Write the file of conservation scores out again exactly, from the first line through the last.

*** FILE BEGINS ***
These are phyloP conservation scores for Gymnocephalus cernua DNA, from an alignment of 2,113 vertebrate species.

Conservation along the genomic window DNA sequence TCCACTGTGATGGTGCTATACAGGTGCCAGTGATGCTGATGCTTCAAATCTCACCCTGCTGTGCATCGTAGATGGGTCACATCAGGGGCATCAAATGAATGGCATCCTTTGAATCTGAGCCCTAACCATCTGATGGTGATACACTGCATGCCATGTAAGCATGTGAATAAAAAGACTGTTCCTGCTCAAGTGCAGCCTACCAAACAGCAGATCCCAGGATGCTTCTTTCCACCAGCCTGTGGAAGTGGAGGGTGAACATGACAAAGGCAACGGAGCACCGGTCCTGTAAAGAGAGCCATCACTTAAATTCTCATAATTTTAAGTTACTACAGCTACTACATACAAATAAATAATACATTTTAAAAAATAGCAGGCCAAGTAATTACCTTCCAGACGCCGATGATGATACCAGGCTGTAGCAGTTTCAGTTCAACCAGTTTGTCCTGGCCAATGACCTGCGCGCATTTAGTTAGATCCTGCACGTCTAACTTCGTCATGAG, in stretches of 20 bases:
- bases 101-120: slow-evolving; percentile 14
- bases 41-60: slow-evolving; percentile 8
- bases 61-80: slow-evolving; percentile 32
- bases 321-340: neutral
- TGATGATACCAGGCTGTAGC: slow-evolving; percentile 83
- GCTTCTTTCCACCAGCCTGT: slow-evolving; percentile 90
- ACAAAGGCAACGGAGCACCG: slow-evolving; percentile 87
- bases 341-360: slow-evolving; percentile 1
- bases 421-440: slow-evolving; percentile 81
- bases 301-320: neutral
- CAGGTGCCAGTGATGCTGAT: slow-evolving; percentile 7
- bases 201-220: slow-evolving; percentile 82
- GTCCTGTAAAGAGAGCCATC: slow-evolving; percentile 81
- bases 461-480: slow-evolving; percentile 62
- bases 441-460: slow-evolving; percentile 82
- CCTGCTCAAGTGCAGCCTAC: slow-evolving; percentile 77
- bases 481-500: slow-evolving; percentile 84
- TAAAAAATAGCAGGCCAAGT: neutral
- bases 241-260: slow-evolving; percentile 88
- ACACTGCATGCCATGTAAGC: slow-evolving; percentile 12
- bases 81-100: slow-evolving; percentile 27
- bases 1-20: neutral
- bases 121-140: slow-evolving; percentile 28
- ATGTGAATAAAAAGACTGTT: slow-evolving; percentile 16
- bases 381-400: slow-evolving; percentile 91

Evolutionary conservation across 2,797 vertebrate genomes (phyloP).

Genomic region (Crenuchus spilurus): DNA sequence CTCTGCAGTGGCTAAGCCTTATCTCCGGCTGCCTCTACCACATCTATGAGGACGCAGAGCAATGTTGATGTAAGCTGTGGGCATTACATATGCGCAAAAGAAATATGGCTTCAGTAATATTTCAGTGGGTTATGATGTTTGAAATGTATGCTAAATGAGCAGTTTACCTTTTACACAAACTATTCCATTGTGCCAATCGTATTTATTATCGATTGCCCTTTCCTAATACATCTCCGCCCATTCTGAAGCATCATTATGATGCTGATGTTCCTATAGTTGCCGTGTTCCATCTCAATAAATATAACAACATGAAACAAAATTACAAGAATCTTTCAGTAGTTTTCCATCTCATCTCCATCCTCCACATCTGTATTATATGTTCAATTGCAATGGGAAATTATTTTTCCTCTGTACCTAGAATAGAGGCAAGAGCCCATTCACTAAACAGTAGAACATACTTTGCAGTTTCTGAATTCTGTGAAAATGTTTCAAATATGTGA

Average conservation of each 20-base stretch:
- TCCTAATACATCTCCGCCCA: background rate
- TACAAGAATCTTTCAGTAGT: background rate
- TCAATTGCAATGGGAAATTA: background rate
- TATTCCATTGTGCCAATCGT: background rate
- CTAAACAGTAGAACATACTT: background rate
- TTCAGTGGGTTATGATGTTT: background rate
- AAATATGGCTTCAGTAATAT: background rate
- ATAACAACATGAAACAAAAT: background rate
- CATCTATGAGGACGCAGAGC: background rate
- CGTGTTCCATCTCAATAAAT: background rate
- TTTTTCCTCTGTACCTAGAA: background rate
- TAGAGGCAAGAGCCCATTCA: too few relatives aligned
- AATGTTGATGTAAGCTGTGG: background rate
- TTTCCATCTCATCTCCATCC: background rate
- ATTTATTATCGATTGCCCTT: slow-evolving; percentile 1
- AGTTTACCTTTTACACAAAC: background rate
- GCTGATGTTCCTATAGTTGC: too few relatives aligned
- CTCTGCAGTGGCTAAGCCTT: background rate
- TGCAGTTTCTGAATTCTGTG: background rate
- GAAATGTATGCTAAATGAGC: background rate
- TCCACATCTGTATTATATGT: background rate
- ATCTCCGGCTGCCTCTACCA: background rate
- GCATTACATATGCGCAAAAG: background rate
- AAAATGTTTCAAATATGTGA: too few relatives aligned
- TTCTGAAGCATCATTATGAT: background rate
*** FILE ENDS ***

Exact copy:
These are phyloP conservation scores for Gymnocephalus cernua DNA, from an alignment of 2,113 vertebrate species.

Conservation along the genomic window DNA sequence TCCACTGTGATGGTGCTATACAGGTGCCAGTGATGCTGATGCTTCAAATCTCACCCTGCTGTGCATCGTAGATGGGTCACATCAGGGGCATCAAATGAATGGCATCCTTTGAATCTGAGCCCTAACCATCTGATGGTGATACACTGCATGCCATGTAAGCATGTGAATAAAAAGACTGTTCCTGCTCAAGTGCAGCCTACCAAACAGCAGATCCCAGGATGCTTCTTTCCACCAGCCTGTGGAAGTGGAGGGTGAACATGACAAAGGCAACGGAGCACCGGTCCTGTAAAGAGAGCCATCACTTAAATTCTCATAATTTTAAGTTACTACAGCTACTACATACAAATAAATAATACATTTTAAAAAATAGCAGGCCAAGTAATTACCTTCCAGACGCCGATGATGATACCAGGCTGTAGCAGTTTCAGTTCAACCAGTTTGTCCTGGCCAATGACCTGCGCGCATTTAGTTAGATCCTGCACGTCTAACTTCGTCATGAG, in stretches of 20 bases:
- bases 101-120: slow-evolving; percentile 14
- bases 41-60: slow-evolving; percentile 8
- bases 61-80: slow-evolving; percentile 32
- bases 321-340: neutral
- TGATGATACCAGGCTGTAGC: slow-evolving; percentile 83
- GCTTCTTTCCACCAGCCTGT: slow-evolving; percentile 90
- ACAAAGGCAACGGAGCACCG: slow-evolving; percentile 87
- bases 341-360: slow-evolving; percentile 1
- bases 421-440: slow-evolving; percentile 81
- bases 301-320: neutral
- CAGGTGCCAGTGATGCTGAT: slow-evolving; percentile 7
- bases 201-220: slow-evolving; percentile 82
- GTCCTGTAAAGAGAGCCATC: slow-evolving; percentile 81
- bases 461-480: slow-evolving; percentile 62
- bases 441-460: slow-evolving; percentile 82
- CCTGCTCAAGTGCAGCCTAC: slow-evolving; percentile 77
- bases 481-500: slow-evolving; percentile 84
- TAAAAAATAGCAGGCCAAGT: neutral
- bases 241-260: slow-evolving; percentile 88
- ACACTGCATGCCATGTAAGC: slow-evolving; percentile 12
- bases 81-100: slow-evolving; percentile 27
- bases 1-20: neutral
- bases 121-140: slow-evolving; percentile 28
- ATGTGAATAAAAAGACTGTT: slow-evolving; percentile 16
- bases 381-400: slow-evolving; percentile 91

Evolutionary conservation across 2,797 vertebrate genomes (phyloP).

Genomic region (Crenuchus spilurus): DNA sequence CTCTGCAGTGGCTAAGCCTTATCTCCGGCTGCCTCTACCACATCTATGAGGACGCAGAGCAATGTTGATGTAAGCTGTGGGCATTACATATGCGCAAAAGAAATATGGCTTCAGTAATATTTCAGTGGGTTATGATGTTTGAAATGTATGCTAAATGAGCAGTTTACCTTTTACACAAACTATTCCATTGTGCCAATCGTATTTATTATCGATTGCCCTTTCCTAATACATCTCCGCCCATTCTGAAGCATCATTATGATGCTGATGTTCCTATAGTTGCCGTGTTCCATCTCAATAAATATAACAACATGAAACAAAATTACAAGAATCTTTCAGTAGTTTTCCATCTCATCTCCATCCTCCACATCTGTATTATATGTTCAATTGCAATGGGAAATTATTTTTCCTCTGTACCTAGAATAGAGGCAAGAGCCCATTCACTAAACAGTAGAACATACTTTGCAGTTTCTGAATTCTGTGAAAATGTTTCAAATATGTGA

Average conservation of each 20-base stretch:
- TCCTAATACATCTCCGCCCA: background rate
- TACAAGAATCTTTCAGTAGT: background rate
- TCAATTGCAATGGGAAATTA: background rate
- TATTCCATTGTGCCAATCGT: background rate
- CTAAACAGTAGAACATACTT: background rate
- TTCAGTGGGTTATGATGTTT: background rate
- AAATATGGCTTCAGTAATAT: background rate
- ATAACAACATGAAACAAAAT: background rate
- CATCTATGAGGACGCAGAGC: background rate
- CGTGTTCCATCTCAATAAAT: background rate
- TTTTTCCTCTGTACCTAGAA: background rate
- TAGAGGCAAGAGCCCATTCA: too few relatives aligned
- AATGTTGATGTAAGCTGTGG: background rate
- TTTCCATCTCATCTCCATCC: background rate
- ATTTATTATCGATTGCCCTT: slow-evolving; percentile 1
- AGTTTACCTTTTACACAAAC: background rate
- GCTGATGTTCCTATAGTTGC: too few relatives aligned
- CTCTGCAGTGGCTAAGCCTT: background rate
- TGCAGTTTCTGAATTCTGTG: background rate
- GAAATGTATGCTAAATGAGC: background rate
- TCCACATCTGTATTATATGT: background rate
- ATCTCCGGCTGCCTCTACCA: background rate
- GCATTACATATGCGCAAAAG: background rate
- AAAATGTTTCAAATATGTGA: too few relatives aligned
- TTCTGAAGCATCATTATGAT: background rate